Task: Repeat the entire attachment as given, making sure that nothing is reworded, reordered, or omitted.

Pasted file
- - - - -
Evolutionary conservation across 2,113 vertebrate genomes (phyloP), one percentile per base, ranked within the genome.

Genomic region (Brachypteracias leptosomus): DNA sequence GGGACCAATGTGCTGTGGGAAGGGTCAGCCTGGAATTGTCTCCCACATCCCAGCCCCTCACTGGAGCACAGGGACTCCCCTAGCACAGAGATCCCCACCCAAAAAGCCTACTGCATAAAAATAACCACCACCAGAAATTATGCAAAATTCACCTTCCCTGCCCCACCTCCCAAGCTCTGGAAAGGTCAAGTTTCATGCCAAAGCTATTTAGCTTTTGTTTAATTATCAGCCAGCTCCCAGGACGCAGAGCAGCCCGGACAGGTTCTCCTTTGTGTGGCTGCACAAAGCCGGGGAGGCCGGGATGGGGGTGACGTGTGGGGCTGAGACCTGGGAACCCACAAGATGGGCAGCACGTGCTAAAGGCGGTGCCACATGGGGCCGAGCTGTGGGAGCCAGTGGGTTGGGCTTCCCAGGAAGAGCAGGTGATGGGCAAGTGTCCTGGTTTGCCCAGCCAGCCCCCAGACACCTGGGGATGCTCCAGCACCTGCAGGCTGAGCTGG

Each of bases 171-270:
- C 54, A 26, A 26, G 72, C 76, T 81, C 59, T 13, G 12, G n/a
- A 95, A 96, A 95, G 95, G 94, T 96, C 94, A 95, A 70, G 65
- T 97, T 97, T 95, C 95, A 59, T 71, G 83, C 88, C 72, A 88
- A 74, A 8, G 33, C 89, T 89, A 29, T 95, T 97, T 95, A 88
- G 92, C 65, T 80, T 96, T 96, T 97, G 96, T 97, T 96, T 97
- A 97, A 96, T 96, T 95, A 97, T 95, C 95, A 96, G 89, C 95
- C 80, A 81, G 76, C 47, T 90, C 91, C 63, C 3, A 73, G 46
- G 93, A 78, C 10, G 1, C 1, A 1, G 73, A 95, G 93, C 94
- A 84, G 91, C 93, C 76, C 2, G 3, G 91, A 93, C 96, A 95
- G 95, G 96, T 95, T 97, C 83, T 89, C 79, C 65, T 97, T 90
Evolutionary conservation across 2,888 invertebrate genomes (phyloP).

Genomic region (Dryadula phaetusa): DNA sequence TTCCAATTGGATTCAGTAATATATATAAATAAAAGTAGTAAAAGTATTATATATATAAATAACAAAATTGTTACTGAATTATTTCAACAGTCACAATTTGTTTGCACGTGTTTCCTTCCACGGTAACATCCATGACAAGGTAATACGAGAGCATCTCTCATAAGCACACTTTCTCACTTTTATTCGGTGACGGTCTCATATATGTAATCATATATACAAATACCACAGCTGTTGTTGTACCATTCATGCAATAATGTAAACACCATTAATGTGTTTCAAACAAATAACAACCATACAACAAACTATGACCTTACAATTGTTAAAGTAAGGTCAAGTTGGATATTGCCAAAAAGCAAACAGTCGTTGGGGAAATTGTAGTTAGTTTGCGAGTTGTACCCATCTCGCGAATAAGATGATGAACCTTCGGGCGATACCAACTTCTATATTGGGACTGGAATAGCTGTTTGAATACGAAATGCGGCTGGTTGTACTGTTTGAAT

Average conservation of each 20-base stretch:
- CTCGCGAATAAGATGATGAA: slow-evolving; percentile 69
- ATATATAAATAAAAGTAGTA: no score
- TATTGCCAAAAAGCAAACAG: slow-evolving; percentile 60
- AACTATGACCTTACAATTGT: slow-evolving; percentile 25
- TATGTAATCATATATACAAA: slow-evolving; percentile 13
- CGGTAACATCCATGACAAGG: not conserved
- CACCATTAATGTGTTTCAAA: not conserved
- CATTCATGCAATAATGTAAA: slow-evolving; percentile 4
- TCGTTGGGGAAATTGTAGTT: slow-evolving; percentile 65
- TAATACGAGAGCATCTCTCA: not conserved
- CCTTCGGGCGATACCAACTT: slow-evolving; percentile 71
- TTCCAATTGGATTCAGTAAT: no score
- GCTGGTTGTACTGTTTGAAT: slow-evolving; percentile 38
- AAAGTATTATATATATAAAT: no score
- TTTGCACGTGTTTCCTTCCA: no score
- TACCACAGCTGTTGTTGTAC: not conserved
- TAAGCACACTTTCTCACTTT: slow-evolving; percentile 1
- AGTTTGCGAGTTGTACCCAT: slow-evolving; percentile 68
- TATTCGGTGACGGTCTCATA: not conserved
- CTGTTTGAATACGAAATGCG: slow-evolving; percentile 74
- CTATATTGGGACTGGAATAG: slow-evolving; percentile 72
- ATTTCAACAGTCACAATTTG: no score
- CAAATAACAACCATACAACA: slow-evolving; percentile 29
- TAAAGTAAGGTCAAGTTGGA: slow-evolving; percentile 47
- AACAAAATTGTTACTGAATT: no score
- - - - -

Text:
Evolutionary conservation across 2,113 vertebrate genomes (phyloP), one percentile per base, ranked within the genome.

Genomic region (Brachypteracias leptosomus): DNA sequence GGGACCAATGTGCTGTGGGAAGGGTCAGCCTGGAATTGTCTCCCACATCCCAGCCCCTCACTGGAGCACAGGGACTCCCCTAGCACAGAGATCCCCACCCAAAAAGCCTACTGCATAAAAATAACCACCACCAGAAATTATGCAAAATTCACCTTCCCTGCCCCACCTCCCAAGCTCTGGAAAGGTCAAGTTTCATGCCAAAGCTATTTAGCTTTTGTTTAATTATCAGCCAGCTCCCAGGACGCAGAGCAGCCCGGACAGGTTCTCCTTTGTGTGGCTGCACAAAGCCGGGGAGGCCGGGATGGGGGTGACGTGTGGGGCTGAGACCTGGGAACCCACAAGATGGGCAGCACGTGCTAAAGGCGGTGCCACATGGGGCCGAGCTGTGGGAGCCAGTGGGTTGGGCTTCCCAGGAAGAGCAGGTGATGGGCAAGTGTCCTGGTTTGCCCAGCCAGCCCCCAGACACCTGGGGATGCTCCAGCACCTGCAGGCTGAGCTGG

Each of bases 171-270:
- C 54, A 26, A 26, G 72, C 76, T 81, C 59, T 13, G 12, G n/a
- A 95, A 96, A 95, G 95, G 94, T 96, C 94, A 95, A 70, G 65
- T 97, T 97, T 95, C 95, A 59, T 71, G 83, C 88, C 72, A 88
- A 74, A 8, G 33, C 89, T 89, A 29, T 95, T 97, T 95, A 88
- G 92, C 65, T 80, T 96, T 96, T 97, G 96, T 97, T 96, T 97
- A 97, A 96, T 96, T 95, A 97, T 95, C 95, A 96, G 89, C 95
- C 80, A 81, G 76, C 47, T 90, C 91, C 63, C 3, A 73, G 46
- G 93, A 78, C 10, G 1, C 1, A 1, G 73, A 95, G 93, C 94
- A 84, G 91, C 93, C 76, C 2, G 3, G 91, A 93, C 96, A 95
- G 95, G 96, T 95, T 97, C 83, T 89, C 79, C 65, T 97, T 90
Evolutionary conservation across 2,888 invertebrate genomes (phyloP).

Genomic region (Dryadula phaetusa): DNA sequence TTCCAATTGGATTCAGTAATATATATAAATAAAAGTAGTAAAAGTATTATATATATAAATAACAAAATTGTTACTGAATTATTTCAACAGTCACAATTTGTTTGCACGTGTTTCCTTCCACGGTAACATCCATGACAAGGTAATACGAGAGCATCTCTCATAAGCACACTTTCTCACTTTTATTCGGTGACGGTCTCATATATGTAATCATATATACAAATACCACAGCTGTTGTTGTACCATTCATGCAATAATGTAAACACCATTAATGTGTTTCAAACAAATAACAACCATACAACAAACTATGACCTTACAATTGTTAAAGTAAGGTCAAGTTGGATATTGCCAAAAAGCAAACAGTCGTTGGGGAAATTGTAGTTAGTTTGCGAGTTGTACCCATCTCGCGAATAAGATGATGAACCTTCGGGCGATACCAACTTCTATATTGGGACTGGAATAGCTGTTTGAATACGAAATGCGGCTGGTTGTACTGTTTGAAT

Average conservation of each 20-base stretch:
- CTCGCGAATAAGATGATGAA: slow-evolving; percentile 69
- ATATATAAATAAAAGTAGTA: no score
- TATTGCCAAAAAGCAAACAG: slow-evolving; percentile 60
- AACTATGACCTTACAATTGT: slow-evolving; percentile 25
- TATGTAATCATATATACAAA: slow-evolving; percentile 13
- CGGTAACATCCATGACAAGG: not conserved
- CACCATTAATGTGTTTCAAA: not conserved
- CATTCATGCAATAATGTAAA: slow-evolving; percentile 4
- TCGTTGGGGAAATTGTAGTT: slow-evolving; percentile 65
- TAATACGAGAGCATCTCTCA: not conserved
- CCTTCGGGCGATACCAACTT: slow-evolving; percentile 71
- TTCCAATTGGATTCAGTAAT: no score
- GCTGGTTGTACTGTTTGAAT: slow-evolving; percentile 38
- AAAGTATTATATATATAAAT: no score
- TTTGCACGTGTTTCCTTCCA: no score
- TACCACAGCTGTTGTTGTAC: not conserved
- TAAGCACACTTTCTCACTTT: slow-evolving; percentile 1
- AGTTTGCGAGTTGTACCCAT: slow-evolving; percentile 68
- TATTCGGTGACGGTCTCATA: not conserved
- CTGTTTGAATACGAAATGCG: slow-evolving; percentile 74
- CTATATTGGGACTGGAATAG: slow-evolving; percentile 72
- ATTTCAACAGTCACAATTTG: no score
- CAAATAACAACCATACAACA: slow-evolving; percentile 29
- TAAAGTAAGGTCAAGTTGGA: slow-evolving; percentile 47
- AACAAAATTGTTACTGAATT: no score